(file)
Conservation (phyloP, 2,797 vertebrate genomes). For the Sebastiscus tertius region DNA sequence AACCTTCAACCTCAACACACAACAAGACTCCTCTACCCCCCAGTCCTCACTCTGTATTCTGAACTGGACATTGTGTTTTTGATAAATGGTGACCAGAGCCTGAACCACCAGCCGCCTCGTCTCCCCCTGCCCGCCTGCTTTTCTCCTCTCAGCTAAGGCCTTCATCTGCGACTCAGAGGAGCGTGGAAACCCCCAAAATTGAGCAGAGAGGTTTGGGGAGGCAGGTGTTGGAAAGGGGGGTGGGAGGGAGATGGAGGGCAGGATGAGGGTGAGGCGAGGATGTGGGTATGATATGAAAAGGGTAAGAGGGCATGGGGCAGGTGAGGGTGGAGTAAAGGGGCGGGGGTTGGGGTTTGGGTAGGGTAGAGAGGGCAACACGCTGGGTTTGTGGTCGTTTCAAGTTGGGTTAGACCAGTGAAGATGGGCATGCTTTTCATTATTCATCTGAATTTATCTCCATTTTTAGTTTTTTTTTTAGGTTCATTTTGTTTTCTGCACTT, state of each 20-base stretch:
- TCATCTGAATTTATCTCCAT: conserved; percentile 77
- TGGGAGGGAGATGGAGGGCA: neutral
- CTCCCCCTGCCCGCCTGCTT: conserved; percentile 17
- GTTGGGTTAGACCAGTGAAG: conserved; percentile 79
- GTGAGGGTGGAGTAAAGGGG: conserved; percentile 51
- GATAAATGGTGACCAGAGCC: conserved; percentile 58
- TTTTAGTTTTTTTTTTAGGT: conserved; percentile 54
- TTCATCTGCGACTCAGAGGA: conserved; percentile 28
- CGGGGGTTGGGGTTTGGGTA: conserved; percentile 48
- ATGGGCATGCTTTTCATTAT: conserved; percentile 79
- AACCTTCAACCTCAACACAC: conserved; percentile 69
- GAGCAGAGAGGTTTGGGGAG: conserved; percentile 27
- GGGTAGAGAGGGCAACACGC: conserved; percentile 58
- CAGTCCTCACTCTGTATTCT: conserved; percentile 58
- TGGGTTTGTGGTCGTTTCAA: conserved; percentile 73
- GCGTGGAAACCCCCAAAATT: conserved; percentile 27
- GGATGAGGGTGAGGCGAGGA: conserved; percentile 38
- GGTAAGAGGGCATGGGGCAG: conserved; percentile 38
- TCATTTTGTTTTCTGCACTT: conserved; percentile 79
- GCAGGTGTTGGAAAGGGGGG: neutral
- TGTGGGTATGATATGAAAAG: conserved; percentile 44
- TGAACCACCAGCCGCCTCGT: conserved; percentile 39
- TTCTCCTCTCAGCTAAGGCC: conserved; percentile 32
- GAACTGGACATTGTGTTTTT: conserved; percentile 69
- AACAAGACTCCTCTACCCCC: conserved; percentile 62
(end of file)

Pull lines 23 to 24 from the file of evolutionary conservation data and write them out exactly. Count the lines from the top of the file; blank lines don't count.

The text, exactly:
- TGAACCACCAGCCGCCTCGT: conserved; percentile 39
- TTCTCCTCTCAGCTAAGGCC: conserved; percentile 32